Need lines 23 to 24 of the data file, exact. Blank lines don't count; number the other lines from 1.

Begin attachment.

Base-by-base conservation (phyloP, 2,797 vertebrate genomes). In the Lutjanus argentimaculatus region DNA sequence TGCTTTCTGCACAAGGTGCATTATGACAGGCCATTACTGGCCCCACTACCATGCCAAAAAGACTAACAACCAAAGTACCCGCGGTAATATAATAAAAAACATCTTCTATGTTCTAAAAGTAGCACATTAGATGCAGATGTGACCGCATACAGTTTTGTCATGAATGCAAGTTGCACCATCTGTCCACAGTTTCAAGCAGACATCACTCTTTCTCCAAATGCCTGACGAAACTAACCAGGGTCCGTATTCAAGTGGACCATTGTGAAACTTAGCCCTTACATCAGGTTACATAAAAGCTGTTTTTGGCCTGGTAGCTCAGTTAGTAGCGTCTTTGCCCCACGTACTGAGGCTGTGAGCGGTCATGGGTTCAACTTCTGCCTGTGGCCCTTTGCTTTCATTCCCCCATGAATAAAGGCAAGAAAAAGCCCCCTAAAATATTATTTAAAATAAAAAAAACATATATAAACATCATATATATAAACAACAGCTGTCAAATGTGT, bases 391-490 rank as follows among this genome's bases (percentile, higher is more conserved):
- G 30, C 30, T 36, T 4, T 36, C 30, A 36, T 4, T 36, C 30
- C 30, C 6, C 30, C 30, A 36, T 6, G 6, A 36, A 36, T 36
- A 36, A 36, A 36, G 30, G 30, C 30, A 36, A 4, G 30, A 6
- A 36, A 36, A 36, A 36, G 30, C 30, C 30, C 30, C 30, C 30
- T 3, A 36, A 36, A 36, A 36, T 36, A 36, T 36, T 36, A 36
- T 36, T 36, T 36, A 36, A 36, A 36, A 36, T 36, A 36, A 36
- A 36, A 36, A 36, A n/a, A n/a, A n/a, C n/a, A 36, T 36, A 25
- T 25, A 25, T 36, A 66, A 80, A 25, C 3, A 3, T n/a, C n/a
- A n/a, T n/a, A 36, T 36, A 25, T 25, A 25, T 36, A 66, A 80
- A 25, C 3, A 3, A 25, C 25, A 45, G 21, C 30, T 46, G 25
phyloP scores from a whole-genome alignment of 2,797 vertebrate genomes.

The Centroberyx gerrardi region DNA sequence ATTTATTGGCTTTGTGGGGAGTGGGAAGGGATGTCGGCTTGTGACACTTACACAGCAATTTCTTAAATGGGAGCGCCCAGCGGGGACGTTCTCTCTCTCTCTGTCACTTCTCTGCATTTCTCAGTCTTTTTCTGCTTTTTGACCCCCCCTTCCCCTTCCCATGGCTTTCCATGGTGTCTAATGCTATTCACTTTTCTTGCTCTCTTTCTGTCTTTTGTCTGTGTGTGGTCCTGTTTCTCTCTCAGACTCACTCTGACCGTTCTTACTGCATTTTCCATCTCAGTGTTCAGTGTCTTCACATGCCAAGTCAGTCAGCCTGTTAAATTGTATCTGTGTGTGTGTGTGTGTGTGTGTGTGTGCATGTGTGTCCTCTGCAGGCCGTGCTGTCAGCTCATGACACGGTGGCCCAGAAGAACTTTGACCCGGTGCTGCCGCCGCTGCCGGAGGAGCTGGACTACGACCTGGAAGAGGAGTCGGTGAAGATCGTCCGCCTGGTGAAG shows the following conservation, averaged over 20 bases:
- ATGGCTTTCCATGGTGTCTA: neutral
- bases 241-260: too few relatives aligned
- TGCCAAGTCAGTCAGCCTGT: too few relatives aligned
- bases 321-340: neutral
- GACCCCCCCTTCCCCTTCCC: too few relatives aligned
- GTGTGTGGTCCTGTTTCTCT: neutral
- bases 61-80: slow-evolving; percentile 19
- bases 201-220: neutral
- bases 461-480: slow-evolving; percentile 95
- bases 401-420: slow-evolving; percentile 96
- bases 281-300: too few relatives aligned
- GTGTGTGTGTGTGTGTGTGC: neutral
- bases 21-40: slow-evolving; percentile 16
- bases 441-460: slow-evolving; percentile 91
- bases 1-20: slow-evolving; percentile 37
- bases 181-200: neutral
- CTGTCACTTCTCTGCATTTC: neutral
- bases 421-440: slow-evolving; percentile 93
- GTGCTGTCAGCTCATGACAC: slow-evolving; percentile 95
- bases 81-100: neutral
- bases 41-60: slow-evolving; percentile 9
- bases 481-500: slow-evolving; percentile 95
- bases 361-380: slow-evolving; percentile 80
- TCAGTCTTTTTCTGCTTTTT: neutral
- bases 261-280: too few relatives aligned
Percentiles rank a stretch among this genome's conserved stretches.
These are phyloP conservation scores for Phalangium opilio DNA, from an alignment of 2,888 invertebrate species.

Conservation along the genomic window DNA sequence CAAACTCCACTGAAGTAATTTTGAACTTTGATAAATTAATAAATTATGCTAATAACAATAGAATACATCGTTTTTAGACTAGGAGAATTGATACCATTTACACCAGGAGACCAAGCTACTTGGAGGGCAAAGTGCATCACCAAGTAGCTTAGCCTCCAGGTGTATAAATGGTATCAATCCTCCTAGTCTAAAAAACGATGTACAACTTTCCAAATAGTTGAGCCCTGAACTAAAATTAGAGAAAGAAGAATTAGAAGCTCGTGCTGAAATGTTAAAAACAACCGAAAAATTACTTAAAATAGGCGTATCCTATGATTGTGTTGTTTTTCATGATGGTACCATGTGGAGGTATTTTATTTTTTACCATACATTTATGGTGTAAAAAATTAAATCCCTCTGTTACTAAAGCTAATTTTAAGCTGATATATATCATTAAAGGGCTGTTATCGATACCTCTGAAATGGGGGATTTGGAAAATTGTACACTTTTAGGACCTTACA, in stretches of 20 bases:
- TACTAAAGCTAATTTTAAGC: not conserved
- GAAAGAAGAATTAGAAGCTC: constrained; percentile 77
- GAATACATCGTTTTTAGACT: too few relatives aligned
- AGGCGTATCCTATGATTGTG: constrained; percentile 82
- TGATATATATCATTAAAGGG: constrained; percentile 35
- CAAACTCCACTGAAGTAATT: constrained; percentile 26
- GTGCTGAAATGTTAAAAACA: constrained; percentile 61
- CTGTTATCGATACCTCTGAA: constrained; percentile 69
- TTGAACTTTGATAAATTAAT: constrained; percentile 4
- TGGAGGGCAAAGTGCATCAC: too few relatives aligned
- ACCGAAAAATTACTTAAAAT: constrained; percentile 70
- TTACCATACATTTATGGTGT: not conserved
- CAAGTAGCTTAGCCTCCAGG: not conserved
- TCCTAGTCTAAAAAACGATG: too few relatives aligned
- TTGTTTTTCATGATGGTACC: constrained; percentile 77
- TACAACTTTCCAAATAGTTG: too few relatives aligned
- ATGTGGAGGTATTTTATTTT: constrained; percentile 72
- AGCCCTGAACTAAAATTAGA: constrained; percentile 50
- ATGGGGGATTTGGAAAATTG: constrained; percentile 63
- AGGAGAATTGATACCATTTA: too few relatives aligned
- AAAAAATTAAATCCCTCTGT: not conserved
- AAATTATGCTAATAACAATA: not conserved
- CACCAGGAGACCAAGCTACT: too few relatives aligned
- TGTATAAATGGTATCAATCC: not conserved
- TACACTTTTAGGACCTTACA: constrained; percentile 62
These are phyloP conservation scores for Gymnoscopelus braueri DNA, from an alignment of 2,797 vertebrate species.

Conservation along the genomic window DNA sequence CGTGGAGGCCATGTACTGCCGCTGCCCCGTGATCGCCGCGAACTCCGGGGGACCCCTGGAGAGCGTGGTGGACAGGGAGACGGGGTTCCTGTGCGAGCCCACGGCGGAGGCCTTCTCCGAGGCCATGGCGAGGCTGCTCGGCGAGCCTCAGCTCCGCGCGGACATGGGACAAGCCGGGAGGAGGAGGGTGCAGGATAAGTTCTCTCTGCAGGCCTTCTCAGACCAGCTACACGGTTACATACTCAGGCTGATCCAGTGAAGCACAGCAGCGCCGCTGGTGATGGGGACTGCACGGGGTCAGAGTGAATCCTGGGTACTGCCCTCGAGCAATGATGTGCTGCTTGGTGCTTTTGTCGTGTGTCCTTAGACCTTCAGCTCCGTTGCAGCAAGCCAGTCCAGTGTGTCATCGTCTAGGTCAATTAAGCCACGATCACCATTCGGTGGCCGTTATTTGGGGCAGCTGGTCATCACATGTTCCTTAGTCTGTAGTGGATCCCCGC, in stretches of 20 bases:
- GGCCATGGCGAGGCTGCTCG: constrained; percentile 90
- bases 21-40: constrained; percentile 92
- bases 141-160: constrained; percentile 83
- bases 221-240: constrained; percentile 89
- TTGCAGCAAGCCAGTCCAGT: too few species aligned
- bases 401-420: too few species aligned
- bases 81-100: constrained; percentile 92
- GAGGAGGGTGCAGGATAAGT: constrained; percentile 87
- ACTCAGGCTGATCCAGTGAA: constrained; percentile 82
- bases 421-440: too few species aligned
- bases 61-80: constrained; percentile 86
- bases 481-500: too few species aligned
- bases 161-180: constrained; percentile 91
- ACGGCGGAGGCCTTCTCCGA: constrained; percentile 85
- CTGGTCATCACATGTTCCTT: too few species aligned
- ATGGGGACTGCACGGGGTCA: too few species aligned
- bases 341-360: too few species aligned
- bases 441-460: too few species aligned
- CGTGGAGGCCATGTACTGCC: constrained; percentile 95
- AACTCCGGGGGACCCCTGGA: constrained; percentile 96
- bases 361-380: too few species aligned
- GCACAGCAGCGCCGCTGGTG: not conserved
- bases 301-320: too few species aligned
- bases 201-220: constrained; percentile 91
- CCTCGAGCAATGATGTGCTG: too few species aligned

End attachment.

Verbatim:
- bases 401-420: slow-evolving; percentile 96
- bases 281-300: too few relatives aligned